Growing up, my grandfather was the pastor of our small baptist church, so of course I was there every time the door opened and then some. It was not unpleasant, generally, until they began showing the films. I don't know if you've heard of them, but it was a series of four films about the end times. The first one was called "A Thief in the Night", and the others had equally foreboding titles. These films, though in hindsight were terribly made, scared the absolute shit out of me. I couldn't sleep for months. When I did fall asleep, I dreamt of being chased by the devil's soldiers. When I was awake, I could see "666" on everything, everywhere. In short, I was under an extreme amount of mental and emotional trauma due to these films. To make matters worse, my grandfather perpetually preached from Revelation on wednesday nights. This was all before I was 10 years old.

Soon after, my father began pressuring me to go forward during the altar calls we had after every service. For those unfamiliar, an altar call is a time at the end of a church service where you have the opportunity to go talk to the pastor and "get saved". They play really sad songs while the pastor thunders over the piano, bellowing at you what a big mistake NOT coming forward would be.

At first it was subtle. Dad would whisper into my ear, "You know, you don't have to go alone", but I typically ignored him or just shook my head. After a few months, I noticed that it was becoming more frequent, more intense, more forceful. He was talking to me about it at home now, not just at church during the altar call. "You'll go to hell if you die in your sin", he'd tell me, as I was trying to watch cartoons. "Think you might want to make a decision soon?", he'd say. I would just say "I don't know", or shrug my shoulders. I just wanted to watch Donald Duck and Goofy. I WAS EIGHT FUCKING YEARS OLD.

Then it got to the point where during the altar calls it was very intense and uncomfortable. He'd grab me by the shoulder, shove me towards the altar and say, "You need to go on, Justin. Just go on." That continued for what seemed like several months, until I just broke one day. My friend Amanda went forward during the 2nd stanza of the hymn, and dad was all over it. "Look, Amanda just went. See how easy it was? If she can do it there's no reason why you can't."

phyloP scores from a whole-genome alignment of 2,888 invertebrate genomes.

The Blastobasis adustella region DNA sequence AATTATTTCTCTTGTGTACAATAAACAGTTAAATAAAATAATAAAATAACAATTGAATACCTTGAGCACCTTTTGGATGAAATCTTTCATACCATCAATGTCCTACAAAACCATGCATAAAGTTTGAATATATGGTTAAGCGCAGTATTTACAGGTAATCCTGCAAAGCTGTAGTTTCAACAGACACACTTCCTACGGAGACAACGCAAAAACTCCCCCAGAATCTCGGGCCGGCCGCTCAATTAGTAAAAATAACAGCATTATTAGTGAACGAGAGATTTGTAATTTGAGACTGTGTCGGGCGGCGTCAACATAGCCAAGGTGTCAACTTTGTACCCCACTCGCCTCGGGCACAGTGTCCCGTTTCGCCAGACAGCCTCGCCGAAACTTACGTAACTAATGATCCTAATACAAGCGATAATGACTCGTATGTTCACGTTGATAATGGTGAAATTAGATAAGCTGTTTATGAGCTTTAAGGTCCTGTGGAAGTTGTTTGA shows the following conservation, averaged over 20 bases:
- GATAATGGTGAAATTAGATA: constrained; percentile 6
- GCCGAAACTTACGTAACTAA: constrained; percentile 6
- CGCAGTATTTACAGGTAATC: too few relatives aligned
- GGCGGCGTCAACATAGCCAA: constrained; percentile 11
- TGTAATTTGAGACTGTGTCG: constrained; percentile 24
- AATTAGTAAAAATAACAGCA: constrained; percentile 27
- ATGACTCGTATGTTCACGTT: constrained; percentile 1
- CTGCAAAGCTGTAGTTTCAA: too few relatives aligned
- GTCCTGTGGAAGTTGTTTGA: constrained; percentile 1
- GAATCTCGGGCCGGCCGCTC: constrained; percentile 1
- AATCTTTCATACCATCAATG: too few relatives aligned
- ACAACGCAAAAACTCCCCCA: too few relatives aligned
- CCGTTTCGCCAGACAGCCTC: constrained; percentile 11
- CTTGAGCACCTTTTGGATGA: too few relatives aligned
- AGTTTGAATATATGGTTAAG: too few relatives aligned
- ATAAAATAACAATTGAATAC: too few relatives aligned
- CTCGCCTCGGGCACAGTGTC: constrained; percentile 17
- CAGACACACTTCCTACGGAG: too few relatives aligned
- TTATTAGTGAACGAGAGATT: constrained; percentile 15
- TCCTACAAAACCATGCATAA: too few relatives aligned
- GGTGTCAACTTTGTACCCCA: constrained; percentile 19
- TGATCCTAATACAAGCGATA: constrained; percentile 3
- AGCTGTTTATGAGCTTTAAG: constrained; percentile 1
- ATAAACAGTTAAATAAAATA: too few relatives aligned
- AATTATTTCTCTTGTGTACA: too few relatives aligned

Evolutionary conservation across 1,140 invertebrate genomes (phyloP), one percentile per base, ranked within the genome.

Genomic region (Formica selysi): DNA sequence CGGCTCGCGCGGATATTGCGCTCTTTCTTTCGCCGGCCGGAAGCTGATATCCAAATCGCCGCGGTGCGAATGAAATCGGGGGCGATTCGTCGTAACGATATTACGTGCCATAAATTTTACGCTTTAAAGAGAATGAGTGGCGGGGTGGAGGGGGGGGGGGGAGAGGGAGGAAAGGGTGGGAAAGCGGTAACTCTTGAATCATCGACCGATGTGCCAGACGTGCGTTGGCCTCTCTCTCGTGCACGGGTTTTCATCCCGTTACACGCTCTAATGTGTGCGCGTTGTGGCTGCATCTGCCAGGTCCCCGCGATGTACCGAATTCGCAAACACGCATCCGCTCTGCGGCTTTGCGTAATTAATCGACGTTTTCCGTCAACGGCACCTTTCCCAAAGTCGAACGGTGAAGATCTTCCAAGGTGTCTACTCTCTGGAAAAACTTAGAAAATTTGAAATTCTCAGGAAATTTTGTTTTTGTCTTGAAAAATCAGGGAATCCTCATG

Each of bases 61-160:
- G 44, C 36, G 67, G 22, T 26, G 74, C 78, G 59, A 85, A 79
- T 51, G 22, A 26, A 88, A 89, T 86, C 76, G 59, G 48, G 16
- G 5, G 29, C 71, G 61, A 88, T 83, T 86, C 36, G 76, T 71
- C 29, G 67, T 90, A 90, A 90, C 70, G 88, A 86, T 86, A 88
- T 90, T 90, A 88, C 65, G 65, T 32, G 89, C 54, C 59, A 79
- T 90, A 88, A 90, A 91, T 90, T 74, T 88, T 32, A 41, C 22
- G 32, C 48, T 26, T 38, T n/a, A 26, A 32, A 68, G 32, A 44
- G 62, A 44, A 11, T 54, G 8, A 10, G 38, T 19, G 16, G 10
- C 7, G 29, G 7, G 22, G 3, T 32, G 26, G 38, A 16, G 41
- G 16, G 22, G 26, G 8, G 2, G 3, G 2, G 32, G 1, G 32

So I went. Dad went with me. Pastor grandpa wept, and knelt to the floor enraptured. I repeated a prayer. I agreed that Jesus was the son of God, and that he was now a permanent resident in my tiny, sinful, 8 year old heart. Amanda looked at me, rolled her eyes and said, "Huh. At least my dad didn't have to come up with me."

I left the church, and was the same person I was when I entered earlier that morning. It meant nothing more than dad finally getting off of my back, and my family being able to rest easier at night, knowing that their sinful 8 year old son was now redeemed and heaven bound.

I'm sorry you had to go through all that.  It's so unfair to do things like that to a child. 

No doubt, a lot of it was due to the fact that Grandpa was the minister and your father was initially more interested in the way it would look to the congregation. 

It's also disturbing that they would tell you that you have to be saved in case you die.  Geez, telling a healthy little kid that they could die in the near future!  That could really cause nightmares. 

Even as an 8 year old you went along to get them off your back and had the common sense to realize that's all you were doing.  I'd be curious to know your father's thoughts about fibbing since that's what you were doing when you "agreed that Jesus was the son of God, and that he was now a permanent resident in my tiny, sinful, 8 year old heart".

It's a shame that parents go to such lengths to indoctrinate small children.  Children shouldn't be seeing '666' in everything and having nightmares about being chased by devil's soldiers.  Children should have a happy childhood and sweet, innocent dreams.